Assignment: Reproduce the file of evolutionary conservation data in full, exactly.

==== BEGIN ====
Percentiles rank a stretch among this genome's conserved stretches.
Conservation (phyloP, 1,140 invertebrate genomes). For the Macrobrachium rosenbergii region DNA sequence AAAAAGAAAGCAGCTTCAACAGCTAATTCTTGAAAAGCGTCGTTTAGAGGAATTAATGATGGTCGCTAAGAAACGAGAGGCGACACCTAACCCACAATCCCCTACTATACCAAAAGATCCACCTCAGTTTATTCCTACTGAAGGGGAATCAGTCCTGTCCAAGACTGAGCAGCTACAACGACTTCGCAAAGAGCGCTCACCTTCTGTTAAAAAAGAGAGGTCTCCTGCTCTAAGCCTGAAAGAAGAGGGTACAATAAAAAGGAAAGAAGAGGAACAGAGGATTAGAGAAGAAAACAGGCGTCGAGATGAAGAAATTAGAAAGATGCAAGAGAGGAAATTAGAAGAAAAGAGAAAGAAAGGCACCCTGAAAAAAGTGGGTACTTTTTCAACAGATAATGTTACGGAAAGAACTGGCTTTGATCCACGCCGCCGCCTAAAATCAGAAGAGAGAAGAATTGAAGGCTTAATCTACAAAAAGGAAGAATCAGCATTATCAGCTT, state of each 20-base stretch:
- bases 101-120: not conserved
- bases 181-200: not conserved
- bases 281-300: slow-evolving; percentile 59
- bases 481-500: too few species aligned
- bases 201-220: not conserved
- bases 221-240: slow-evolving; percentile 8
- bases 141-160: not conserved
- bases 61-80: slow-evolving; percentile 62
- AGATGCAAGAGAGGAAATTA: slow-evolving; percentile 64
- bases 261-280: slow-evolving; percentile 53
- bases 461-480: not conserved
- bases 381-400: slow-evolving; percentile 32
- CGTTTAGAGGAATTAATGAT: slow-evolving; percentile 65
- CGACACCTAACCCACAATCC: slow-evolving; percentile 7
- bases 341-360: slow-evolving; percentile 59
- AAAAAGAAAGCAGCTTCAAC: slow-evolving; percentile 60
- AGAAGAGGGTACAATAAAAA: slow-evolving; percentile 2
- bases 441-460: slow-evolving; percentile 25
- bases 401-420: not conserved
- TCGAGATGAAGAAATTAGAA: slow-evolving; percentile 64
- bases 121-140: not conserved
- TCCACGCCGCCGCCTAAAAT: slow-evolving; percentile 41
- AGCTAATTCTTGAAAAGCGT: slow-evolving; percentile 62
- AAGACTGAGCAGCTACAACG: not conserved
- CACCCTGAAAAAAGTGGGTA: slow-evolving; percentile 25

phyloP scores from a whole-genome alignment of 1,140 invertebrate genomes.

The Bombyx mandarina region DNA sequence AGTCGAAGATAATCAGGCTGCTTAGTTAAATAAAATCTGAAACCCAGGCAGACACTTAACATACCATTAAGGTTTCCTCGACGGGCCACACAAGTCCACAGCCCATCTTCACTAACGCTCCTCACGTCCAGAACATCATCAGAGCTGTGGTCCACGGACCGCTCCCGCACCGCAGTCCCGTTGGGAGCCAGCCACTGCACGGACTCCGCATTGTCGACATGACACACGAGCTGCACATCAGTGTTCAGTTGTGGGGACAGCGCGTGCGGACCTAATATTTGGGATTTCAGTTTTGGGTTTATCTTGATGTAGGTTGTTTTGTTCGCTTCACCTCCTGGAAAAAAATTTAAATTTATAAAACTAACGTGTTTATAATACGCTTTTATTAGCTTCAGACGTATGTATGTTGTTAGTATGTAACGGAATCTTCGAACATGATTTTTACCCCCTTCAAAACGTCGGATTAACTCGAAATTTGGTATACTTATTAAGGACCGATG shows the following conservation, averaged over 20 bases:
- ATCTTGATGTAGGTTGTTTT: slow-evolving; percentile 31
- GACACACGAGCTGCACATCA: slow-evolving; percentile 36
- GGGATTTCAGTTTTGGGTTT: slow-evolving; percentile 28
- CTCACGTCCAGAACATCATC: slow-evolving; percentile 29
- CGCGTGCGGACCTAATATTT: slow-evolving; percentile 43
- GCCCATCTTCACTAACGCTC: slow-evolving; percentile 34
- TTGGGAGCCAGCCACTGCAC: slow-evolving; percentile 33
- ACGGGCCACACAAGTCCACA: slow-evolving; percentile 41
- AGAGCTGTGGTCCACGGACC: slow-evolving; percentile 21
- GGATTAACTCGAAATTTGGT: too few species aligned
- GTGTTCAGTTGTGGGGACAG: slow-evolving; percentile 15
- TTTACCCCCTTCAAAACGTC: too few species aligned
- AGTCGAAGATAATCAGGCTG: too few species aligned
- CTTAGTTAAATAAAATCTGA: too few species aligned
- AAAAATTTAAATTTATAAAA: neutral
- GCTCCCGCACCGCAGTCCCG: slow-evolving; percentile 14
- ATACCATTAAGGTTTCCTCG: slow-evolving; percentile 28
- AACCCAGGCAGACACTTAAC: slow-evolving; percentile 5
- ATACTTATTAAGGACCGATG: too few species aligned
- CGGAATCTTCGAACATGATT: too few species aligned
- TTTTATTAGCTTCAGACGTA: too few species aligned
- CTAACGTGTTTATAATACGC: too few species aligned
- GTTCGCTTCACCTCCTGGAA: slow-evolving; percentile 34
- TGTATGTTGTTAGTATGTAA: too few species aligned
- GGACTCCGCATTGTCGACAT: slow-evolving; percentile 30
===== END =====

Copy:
Percentiles rank a stretch among this genome's conserved stretches.
Conservation (phyloP, 1,140 invertebrate genomes). For the Macrobrachium rosenbergii region DNA sequence AAAAAGAAAGCAGCTTCAACAGCTAATTCTTGAAAAGCGTCGTTTAGAGGAATTAATGATGGTCGCTAAGAAACGAGAGGCGACACCTAACCCACAATCCCCTACTATACCAAAAGATCCACCTCAGTTTATTCCTACTGAAGGGGAATCAGTCCTGTCCAAGACTGAGCAGCTACAACGACTTCGCAAAGAGCGCTCACCTTCTGTTAAAAAAGAGAGGTCTCCTGCTCTAAGCCTGAAAGAAGAGGGTACAATAAAAAGGAAAGAAGAGGAACAGAGGATTAGAGAAGAAAACAGGCGTCGAGATGAAGAAATTAGAAAGATGCAAGAGAGGAAATTAGAAGAAAAGAGAAAGAAAGGCACCCTGAAAAAAGTGGGTACTTTTTCAACAGATAATGTTACGGAAAGAACTGGCTTTGATCCACGCCGCCGCCTAAAATCAGAAGAGAGAAGAATTGAAGGCTTAATCTACAAAAAGGAAGAATCAGCATTATCAGCTT, state of each 20-base stretch:
- bases 101-120: not conserved
- bases 181-200: not conserved
- bases 281-300: slow-evolving; percentile 59
- bases 481-500: too few species aligned
- bases 201-220: not conserved
- bases 221-240: slow-evolving; percentile 8
- bases 141-160: not conserved
- bases 61-80: slow-evolving; percentile 62
- AGATGCAAGAGAGGAAATTA: slow-evolving; percentile 64
- bases 261-280: slow-evolving; percentile 53
- bases 461-480: not conserved
- bases 381-400: slow-evolving; percentile 32
- CGTTTAGAGGAATTAATGAT: slow-evolving; percentile 65
- CGACACCTAACCCACAATCC: slow-evolving; percentile 7
- bases 341-360: slow-evolving; percentile 59
- AAAAAGAAAGCAGCTTCAAC: slow-evolving; percentile 60
- AGAAGAGGGTACAATAAAAA: slow-evolving; percentile 2
- bases 441-460: slow-evolving; percentile 25
- bases 401-420: not conserved
- TCGAGATGAAGAAATTAGAA: slow-evolving; percentile 64
- bases 121-140: not conserved
- TCCACGCCGCCGCCTAAAAT: slow-evolving; percentile 41
- AGCTAATTCTTGAAAAGCGT: slow-evolving; percentile 62
- AAGACTGAGCAGCTACAACG: not conserved
- CACCCTGAAAAAAGTGGGTA: slow-evolving; percentile 25

phyloP scores from a whole-genome alignment of 1,140 invertebrate genomes.

The Bombyx mandarina region DNA sequence AGTCGAAGATAATCAGGCTGCTTAGTTAAATAAAATCTGAAACCCAGGCAGACACTTAACATACCATTAAGGTTTCCTCGACGGGCCACACAAGTCCACAGCCCATCTTCACTAACGCTCCTCACGTCCAGAACATCATCAGAGCTGTGGTCCACGGACCGCTCCCGCACCGCAGTCCCGTTGGGAGCCAGCCACTGCACGGACTCCGCATTGTCGACATGACACACGAGCTGCACATCAGTGTTCAGTTGTGGGGACAGCGCGTGCGGACCTAATATTTGGGATTTCAGTTTTGGGTTTATCTTGATGTAGGTTGTTTTGTTCGCTTCACCTCCTGGAAAAAAATTTAAATTTATAAAACTAACGTGTTTATAATACGCTTTTATTAGCTTCAGACGTATGTATGTTGTTAGTATGTAACGGAATCTTCGAACATGATTTTTACCCCCTTCAAAACGTCGGATTAACTCGAAATTTGGTATACTTATTAAGGACCGATG shows the following conservation, averaged over 20 bases:
- ATCTTGATGTAGGTTGTTTT: slow-evolving; percentile 31
- GACACACGAGCTGCACATCA: slow-evolving; percentile 36
- GGGATTTCAGTTTTGGGTTT: slow-evolving; percentile 28
- CTCACGTCCAGAACATCATC: slow-evolving; percentile 29
- CGCGTGCGGACCTAATATTT: slow-evolving; percentile 43
- GCCCATCTTCACTAACGCTC: slow-evolving; percentile 34
- TTGGGAGCCAGCCACTGCAC: slow-evolving; percentile 33
- ACGGGCCACACAAGTCCACA: slow-evolving; percentile 41
- AGAGCTGTGGTCCACGGACC: slow-evolving; percentile 21
- GGATTAACTCGAAATTTGGT: too few species aligned
- GTGTTCAGTTGTGGGGACAG: slow-evolving; percentile 15
- TTTACCCCCTTCAAAACGTC: too few species aligned
- AGTCGAAGATAATCAGGCTG: too few species aligned
- CTTAGTTAAATAAAATCTGA: too few species aligned
- AAAAATTTAAATTTATAAAA: neutral
- GCTCCCGCACCGCAGTCCCG: slow-evolving; percentile 14
- ATACCATTAAGGTTTCCTCG: slow-evolving; percentile 28
- AACCCAGGCAGACACTTAAC: slow-evolving; percentile 5
- ATACTTATTAAGGACCGATG: too few species aligned
- CGGAATCTTCGAACATGATT: too few species aligned
- TTTTATTAGCTTCAGACGTA: too few species aligned
- CTAACGTGTTTATAATACGC: too few species aligned
- GTTCGCTTCACCTCCTGGAA: slow-evolving; percentile 34
- TGTATGTTGTTAGTATGTAA: too few species aligned
- GGACTCCGCATTGTCGACAT: slow-evolving; percentile 30